If the definition of insanity is doing the same thing again and again but expecting different results, then, today, U.S. public pension funds have taken an opposite, but equally detrimental, position: They continue investing in stocks and bonds and expect returns will be just as rewarding as experienced since 2008.
The combination of a $4.4 trillion shortfall in unfunded liabilities (according to a 2018 Moody's Investors Service estimate) and possibly lower future returns for stocks and bonds suggest pension funds need a new investment approach. That new tactic could incorporate direct investment allocations and exploring unique asset classes capable of producing outsized returns.
The idea of direct investments isn't new to public pension funds. CalPERS Direct is expected to launch in 2019, with at least $1 billion in annual investments aimed at long-term private equity-type opportunities in technology, life sciences and health care. Michigan Municipal Employees' Retirement System, Lansing, already has a group that looks at direct investments mostly in the agriculture sector, according to Jeb Burns, MERS' chief investment officer. MERS' long-term strategy is to let liquidity dictate asset allocation. MERS buys assets that are undervalued, then allows them to grow.
Size and structure are key
The size of a pension fund and its governance structure are factors in whether it can develop a direct investment capability. For instance, Canadian pension plans are flush with cash, in part because they're set up as independent public companies, much like asset management firms. One way to make this happen broadly in the U.S. would be for American pension funds to get closer to the Canadian model, including improving compensation.
A model for identifying unique investment opportunities
For smaller states and municipalities to engage in direct investment, they have to improve compensation and attract talent that would otherwise work in more lucrative positions in the private sector. Smaller pension funds may think the idea of direct investments is impractical because of cost, structure or hiring constraints. But there is a blueprint for them to follow when considering a direct investment strategy: boutique private equity firms, such as those backed by family offices. These firms tend to have small staffs and can be risk-averse. But they compensate for limited resources by focusing investment strategies on less glamorous, "under-the-radar" opportunities where they don't have to compete with private equity giants that tend to bid up deal multiples.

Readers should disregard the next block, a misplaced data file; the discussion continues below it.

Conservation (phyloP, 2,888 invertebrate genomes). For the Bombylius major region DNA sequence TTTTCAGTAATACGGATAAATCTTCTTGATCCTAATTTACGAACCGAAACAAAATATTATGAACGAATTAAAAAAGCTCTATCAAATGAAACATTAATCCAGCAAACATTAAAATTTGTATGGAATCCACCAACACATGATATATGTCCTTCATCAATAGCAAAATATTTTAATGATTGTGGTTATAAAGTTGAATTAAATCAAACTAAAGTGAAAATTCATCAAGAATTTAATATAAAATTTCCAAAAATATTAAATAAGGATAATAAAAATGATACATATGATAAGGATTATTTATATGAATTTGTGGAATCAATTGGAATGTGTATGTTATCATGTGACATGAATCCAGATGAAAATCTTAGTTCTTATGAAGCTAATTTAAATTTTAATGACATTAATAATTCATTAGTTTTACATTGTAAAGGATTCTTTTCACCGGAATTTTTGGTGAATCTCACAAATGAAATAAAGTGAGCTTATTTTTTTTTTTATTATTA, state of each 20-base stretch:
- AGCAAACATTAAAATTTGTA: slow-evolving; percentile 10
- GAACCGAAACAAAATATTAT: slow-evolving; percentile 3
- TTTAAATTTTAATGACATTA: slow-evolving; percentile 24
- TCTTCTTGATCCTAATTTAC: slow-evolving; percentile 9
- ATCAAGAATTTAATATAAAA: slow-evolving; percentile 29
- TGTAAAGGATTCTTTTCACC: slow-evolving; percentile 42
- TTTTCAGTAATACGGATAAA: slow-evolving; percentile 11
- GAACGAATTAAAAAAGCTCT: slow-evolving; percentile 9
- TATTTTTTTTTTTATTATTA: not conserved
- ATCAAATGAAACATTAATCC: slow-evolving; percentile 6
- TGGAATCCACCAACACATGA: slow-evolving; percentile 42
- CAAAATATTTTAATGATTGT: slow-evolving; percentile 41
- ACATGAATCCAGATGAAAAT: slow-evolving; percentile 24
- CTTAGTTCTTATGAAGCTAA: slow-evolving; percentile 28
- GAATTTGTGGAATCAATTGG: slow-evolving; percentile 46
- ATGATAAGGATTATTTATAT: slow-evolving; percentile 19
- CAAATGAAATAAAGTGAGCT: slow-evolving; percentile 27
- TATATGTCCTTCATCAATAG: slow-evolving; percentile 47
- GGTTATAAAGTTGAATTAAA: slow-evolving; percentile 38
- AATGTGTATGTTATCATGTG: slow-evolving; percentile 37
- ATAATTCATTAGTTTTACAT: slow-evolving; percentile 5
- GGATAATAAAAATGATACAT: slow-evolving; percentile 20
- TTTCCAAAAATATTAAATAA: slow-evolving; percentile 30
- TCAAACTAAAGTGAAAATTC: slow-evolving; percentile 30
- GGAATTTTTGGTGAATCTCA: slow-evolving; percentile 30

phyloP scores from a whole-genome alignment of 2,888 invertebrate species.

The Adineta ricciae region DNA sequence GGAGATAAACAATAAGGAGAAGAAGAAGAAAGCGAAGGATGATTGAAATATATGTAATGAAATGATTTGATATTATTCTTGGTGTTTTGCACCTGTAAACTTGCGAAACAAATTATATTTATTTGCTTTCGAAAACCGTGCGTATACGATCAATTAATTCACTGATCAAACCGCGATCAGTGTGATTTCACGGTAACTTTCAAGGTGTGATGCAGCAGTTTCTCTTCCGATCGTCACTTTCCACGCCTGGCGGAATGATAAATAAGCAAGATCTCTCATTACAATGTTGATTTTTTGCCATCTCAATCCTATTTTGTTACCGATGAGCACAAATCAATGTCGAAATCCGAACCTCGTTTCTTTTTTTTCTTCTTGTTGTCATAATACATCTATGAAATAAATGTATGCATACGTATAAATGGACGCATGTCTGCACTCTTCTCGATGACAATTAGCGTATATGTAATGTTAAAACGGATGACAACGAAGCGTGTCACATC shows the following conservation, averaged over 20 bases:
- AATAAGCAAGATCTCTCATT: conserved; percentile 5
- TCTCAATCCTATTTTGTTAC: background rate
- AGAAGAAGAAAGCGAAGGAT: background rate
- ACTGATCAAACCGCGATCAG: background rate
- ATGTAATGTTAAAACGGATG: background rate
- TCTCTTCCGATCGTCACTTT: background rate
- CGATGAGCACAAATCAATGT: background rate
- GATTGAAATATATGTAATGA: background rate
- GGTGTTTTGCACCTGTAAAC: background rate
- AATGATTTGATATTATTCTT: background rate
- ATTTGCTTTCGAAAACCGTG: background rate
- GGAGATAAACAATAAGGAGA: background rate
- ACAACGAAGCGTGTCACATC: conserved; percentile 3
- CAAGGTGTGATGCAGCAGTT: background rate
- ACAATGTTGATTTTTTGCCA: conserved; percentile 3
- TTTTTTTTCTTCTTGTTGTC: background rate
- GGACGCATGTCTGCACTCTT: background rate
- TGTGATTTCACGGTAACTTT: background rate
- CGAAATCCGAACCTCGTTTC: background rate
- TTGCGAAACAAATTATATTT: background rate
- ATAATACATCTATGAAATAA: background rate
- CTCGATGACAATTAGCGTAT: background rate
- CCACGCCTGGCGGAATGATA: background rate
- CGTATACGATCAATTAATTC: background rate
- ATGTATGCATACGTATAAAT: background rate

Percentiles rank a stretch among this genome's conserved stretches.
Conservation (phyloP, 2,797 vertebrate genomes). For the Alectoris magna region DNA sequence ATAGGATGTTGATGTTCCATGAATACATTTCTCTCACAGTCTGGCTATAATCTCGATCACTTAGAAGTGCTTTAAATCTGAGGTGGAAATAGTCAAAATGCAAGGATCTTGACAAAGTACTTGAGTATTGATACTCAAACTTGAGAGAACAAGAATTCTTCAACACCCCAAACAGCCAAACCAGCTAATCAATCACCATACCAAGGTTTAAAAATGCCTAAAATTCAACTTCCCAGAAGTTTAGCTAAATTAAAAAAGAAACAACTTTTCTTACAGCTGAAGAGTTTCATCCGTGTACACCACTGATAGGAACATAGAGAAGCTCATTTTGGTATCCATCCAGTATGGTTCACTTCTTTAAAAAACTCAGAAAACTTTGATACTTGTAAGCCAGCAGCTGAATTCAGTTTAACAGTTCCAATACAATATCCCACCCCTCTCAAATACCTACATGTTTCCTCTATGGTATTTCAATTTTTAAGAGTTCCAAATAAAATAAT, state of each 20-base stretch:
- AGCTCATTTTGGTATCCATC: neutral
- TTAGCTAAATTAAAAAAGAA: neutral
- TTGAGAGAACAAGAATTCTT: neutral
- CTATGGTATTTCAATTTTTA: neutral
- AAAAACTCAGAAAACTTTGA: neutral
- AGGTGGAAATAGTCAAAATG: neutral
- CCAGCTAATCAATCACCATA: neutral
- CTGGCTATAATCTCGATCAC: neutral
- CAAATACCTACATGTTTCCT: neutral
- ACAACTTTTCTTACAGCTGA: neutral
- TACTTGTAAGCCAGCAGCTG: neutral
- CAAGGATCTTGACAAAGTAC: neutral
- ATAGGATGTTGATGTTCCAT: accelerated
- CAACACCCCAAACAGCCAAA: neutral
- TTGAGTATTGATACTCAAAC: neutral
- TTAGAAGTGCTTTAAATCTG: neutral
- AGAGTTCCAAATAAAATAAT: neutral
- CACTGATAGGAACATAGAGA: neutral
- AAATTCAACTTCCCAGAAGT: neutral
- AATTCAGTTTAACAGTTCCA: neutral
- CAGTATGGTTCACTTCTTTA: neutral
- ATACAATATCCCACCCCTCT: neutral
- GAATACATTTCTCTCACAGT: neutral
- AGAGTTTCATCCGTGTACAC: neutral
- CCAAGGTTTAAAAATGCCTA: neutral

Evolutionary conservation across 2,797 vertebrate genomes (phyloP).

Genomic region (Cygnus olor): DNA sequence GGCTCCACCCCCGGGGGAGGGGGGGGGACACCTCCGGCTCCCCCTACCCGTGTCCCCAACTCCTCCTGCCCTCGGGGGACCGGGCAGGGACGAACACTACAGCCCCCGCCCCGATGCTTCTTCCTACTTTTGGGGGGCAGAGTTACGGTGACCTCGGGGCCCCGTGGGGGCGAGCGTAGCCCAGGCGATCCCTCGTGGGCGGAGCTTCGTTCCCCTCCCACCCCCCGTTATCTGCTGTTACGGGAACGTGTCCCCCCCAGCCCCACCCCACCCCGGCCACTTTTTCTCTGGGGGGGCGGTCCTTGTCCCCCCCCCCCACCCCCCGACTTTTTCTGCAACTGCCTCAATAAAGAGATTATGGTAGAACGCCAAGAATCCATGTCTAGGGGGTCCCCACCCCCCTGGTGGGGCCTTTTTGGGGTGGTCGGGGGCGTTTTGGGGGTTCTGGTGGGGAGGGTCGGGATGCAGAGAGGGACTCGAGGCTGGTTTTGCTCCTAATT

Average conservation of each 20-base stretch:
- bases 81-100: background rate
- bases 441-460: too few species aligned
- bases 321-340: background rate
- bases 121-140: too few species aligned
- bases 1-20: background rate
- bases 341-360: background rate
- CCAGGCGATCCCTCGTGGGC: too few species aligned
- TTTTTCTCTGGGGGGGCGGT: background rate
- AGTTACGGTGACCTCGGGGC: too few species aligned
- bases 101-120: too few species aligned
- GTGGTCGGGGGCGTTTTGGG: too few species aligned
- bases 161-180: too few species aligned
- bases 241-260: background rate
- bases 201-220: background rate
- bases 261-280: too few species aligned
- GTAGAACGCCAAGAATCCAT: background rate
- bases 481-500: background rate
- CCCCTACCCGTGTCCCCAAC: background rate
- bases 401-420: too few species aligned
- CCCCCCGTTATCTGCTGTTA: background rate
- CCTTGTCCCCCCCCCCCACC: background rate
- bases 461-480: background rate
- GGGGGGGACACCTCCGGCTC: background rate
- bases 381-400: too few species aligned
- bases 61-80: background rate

Most public pension funds wouldn't think of, say, the propane industry as undervalued and capable of outsized returns because the most visible public companies, which have had mixed or even poor results, muddy the market's performance. But there's a history of propane companies delivering exceptional returns to institutional investors. Industry experts say companies like the former Inergy and Heritage Propane delivered triple, even quadruple returns and were ultimately bought. Today, for example, there are companies like Energy Distribution Partners. Founded by Tom Knauff in 2012, he says EDP has completed 22 acquisitions and delivered rapid growth through a customer retention strategy that focuses on building the local brands he acquires.
Similarly, one could argue that many existing apartment buildings boast valuations that make future returns more muted. But for those who take the time to look more closely at a market, they can pick up on shifts that others may fail to see. People like Brett Rentmeester, chief investment officer of the Jaggi Family Office, who are knowledgeable about the rental market, say it's now undergoing a fundamental shift. More and more renters want what feels like a single-family home without giving up the conveniences of a rental property. The Avilla Communities developed by NexMetro Communities are an example of luxury, leased home products that one could point to as outperforming the suburban class A market in leasing velocity and rental rates.
The lending industry provides a similar example. While the banking industry may struggle with the next recession, boutique lending areas such as litigation finance may continue to thrive. Recently launched Kerberos Capital Management offers a vehicle in which it lends to an underserviced area within this nascent industry: post-settlement finance. Here, law firms borrow against their attorneys' fees from settled cases as the settlement slowly works its way through the judicial process for final approval. Such loans can be secured by the legal fees due from the settlement, other such receivables owned by the law firm and the attorneys' personally — yet pay interest in the mid-to-high teens.
For public pension funds willing to adopt some of the strategies of boutique private equity firms and avail themselves of unique asset classes capable of producing outsized returns, the approach could help close funding gaps and meet future obligations.
Christopher P. Casey is managing director with WindRock Wealth Management, Naperville, Ill. This content represents the views of the author. It was submitted and edited under Pensions & Investments guidelines, but is not a product of P&I's editorial team.